A fictionalized history of New Orleans Queen Voodooienne Marie Laveau. My favorite part was not the voodoo aspects, although that was interesting, but rather the descriptions of the French Quarter. Someone who likes to go to NOLA at lest once a year, I enjoyed the genesis of Congo Park (aka Louis Armstrong Park) and Jackson Square.

Not the quickest read, but rewarding if you like New Orleans.
Lyle Curry
Dec 24, 2009 Lyle Curry rated it really liked it
Just finished this, I loved it! Predictable at times and seems like it is always striving for that happy ending (throughout the entire book), but based on fact and folklore this explores the life of one incredible voodooienne in one incredible city (New Orleans) during an interesting time in Amer. history.
Oct 12, 2013 Jean rated it really liked it
Marie Laveau was quite an interesting and strong woman. Historically the book seemed accurate with yellow fever and cholera outbreaks, as well as the Civil War. Life went on for Marie with all the setbacks. I enjoyed the author's style of writing--this book was written in the 1950s.
DD Dagger
Aug 19, 2012 DD Dagger rated it really liked it

Yes this book is fiction! It says that in the preface. But I enjoyed reading it. It is interesting to get into the mind of this character. I got a feel for voodoo- though it was just a hint. I just wanted to go back in time a bit with a witch. Mission accomplished!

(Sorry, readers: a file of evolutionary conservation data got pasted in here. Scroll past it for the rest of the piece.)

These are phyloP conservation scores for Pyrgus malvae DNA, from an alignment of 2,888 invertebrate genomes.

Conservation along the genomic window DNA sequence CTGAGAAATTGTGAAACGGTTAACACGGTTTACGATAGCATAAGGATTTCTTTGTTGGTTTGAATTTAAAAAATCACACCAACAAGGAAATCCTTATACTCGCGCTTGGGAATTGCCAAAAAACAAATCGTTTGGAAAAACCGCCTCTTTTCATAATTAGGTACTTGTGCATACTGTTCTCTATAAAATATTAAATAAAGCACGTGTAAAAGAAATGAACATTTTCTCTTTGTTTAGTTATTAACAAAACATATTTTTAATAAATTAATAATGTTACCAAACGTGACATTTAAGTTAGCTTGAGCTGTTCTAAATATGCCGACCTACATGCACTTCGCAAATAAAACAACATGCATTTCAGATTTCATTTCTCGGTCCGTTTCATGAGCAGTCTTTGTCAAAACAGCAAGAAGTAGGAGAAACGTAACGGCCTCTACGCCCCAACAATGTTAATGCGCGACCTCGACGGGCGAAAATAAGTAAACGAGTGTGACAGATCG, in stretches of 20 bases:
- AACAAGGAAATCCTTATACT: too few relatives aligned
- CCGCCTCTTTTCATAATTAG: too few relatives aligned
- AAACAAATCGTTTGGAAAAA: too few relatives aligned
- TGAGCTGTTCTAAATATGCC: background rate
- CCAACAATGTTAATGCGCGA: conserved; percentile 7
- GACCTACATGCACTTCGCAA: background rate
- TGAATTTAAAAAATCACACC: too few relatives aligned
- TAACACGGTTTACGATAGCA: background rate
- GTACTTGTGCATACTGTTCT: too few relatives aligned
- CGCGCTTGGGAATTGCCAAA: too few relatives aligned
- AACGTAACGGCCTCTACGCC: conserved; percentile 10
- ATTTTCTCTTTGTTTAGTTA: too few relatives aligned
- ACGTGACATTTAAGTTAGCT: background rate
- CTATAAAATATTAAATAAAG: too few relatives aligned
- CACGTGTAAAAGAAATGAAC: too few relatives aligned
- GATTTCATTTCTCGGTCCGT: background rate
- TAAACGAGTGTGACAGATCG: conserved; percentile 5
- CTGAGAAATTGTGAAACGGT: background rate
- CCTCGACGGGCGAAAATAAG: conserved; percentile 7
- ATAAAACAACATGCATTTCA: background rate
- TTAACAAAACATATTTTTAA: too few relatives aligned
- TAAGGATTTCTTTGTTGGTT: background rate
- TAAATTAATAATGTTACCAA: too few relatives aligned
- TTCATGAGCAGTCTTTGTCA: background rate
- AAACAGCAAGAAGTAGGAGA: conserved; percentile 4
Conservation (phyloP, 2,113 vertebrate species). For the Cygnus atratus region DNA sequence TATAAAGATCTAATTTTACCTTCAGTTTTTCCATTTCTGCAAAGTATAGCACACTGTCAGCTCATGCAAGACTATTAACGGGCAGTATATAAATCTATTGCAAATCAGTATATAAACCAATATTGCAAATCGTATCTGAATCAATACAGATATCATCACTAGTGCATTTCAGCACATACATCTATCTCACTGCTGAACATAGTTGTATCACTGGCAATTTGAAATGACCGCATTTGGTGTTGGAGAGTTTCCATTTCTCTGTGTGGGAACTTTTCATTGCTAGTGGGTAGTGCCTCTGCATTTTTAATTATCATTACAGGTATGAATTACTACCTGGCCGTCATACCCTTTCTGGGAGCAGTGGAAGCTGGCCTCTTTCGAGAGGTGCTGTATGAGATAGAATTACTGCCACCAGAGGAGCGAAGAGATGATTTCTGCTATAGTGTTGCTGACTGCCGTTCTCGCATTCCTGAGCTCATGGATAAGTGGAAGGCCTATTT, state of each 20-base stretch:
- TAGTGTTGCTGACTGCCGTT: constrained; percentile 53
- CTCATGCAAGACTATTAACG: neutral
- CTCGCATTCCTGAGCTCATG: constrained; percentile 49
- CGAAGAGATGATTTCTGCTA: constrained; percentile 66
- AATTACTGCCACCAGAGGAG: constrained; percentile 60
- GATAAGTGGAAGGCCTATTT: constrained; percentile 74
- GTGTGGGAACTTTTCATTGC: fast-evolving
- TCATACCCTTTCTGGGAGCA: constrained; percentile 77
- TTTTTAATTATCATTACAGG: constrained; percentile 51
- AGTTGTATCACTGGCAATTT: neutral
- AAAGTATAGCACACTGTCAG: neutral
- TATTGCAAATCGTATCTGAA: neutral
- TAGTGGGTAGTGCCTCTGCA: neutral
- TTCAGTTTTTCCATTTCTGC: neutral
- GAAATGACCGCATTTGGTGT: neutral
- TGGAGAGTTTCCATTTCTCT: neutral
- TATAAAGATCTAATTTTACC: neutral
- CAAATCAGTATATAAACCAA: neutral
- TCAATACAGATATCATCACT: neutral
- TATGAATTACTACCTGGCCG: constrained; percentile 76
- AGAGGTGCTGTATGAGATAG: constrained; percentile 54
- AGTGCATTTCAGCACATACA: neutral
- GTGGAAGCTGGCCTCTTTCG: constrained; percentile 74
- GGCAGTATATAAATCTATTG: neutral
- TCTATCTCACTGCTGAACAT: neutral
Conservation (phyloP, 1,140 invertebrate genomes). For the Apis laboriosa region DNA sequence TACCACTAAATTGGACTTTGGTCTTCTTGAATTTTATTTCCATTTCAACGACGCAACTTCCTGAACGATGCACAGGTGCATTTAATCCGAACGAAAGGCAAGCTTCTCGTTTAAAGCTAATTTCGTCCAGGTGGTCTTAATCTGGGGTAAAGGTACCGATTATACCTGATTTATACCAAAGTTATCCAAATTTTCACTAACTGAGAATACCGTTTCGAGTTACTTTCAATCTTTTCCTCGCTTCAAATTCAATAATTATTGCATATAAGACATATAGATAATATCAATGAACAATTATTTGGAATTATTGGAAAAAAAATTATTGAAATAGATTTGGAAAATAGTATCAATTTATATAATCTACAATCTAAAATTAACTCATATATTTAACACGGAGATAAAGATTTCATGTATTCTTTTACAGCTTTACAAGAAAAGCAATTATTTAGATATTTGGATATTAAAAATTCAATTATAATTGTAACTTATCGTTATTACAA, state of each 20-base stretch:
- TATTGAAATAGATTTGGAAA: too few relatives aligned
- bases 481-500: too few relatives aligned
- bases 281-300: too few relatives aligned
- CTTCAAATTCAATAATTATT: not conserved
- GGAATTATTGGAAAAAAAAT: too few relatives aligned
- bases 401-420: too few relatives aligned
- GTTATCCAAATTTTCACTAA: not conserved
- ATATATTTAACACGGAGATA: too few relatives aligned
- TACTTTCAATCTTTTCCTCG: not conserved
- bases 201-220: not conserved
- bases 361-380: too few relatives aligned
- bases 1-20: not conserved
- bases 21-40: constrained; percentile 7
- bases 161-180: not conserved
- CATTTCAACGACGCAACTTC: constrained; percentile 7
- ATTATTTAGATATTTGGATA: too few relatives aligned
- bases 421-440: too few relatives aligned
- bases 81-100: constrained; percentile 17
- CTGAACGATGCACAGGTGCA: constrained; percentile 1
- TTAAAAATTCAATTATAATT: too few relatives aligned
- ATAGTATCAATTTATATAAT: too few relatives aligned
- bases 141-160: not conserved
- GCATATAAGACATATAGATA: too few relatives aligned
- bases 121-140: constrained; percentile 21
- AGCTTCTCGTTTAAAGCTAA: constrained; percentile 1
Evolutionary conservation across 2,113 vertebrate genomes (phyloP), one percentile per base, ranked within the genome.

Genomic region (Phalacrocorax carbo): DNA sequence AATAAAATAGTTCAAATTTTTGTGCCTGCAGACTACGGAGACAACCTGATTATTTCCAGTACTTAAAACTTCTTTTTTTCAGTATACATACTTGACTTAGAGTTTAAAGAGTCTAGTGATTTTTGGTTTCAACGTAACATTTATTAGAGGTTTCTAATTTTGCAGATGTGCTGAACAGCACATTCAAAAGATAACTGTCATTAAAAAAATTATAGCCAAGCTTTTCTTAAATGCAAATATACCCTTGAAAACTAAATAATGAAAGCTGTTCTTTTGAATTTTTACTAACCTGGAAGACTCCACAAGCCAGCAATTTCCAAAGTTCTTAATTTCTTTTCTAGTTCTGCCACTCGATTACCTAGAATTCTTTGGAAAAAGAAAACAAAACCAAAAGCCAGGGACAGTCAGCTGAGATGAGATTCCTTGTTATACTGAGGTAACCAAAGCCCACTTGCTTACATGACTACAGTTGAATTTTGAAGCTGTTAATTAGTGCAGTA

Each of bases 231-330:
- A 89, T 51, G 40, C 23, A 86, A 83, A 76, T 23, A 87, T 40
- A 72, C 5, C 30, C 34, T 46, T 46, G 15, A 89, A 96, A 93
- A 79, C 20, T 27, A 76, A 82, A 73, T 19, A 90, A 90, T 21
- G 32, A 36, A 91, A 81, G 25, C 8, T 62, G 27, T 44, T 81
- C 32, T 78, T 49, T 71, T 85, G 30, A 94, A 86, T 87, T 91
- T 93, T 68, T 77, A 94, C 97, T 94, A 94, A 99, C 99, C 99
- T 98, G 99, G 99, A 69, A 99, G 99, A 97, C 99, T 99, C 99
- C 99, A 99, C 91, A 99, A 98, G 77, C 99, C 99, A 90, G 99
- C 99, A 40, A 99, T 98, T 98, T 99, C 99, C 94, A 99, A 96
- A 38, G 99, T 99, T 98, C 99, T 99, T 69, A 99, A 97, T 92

Barbara Townsend
Mar 06, 2013 Barbara Townsend rated it really liked it
Shelves: fiction
I enjoyed this book once I got used to the author's writing style (way too much telling for my taste). The author lets me peek into worlds I've never seen. I understand facts about Marie Laveau are scarce, but the author presented her as an interesting--and fallible--woman.
Aug 02, 2010 Holly rated it it was ok
Tallant has also written a nonfiction research of the life of Marie Laveau. I liked the information I gained about the laws and unwritten laws of colored segregation of the time that were unique to New Orleans.
I bought this probably five years ago after a cemetery tour. I loved it! Fascinating how a little gossip and gris-gris can scare the living crap outta people!
Oct 27, 2012 Karin rated it really liked it
After just having visited New Orleans for the first time, I was inthralled with the story line. Well written and researched. Loved it.
Feb 11, 2009 Laura rated it liked it
This was a fun look into old school New Orleans and into the woman, Marie Laveau, herself. It was worth the $7 at a NO tourist shop.
Jun 26, 2010 Elaine rated it liked it
Marie Laveau 1794-1881. Most important Voodooienne to hve ever reined on this continent.Lived in New Orleans
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Robert Tallant was one of Louisiana’s best-known authors. Born in New Orleans in 1909, he attended the city’s local public schools. Before “drifting” into writing, Tallant worked as an advertising copywriter, a bank teller, and a clerk. It was his friendship with Lyle Saxon that led Tallant to his position as editor on the Louisiana WPA Writers Project during the 1930s and 1940s. In that position, ...more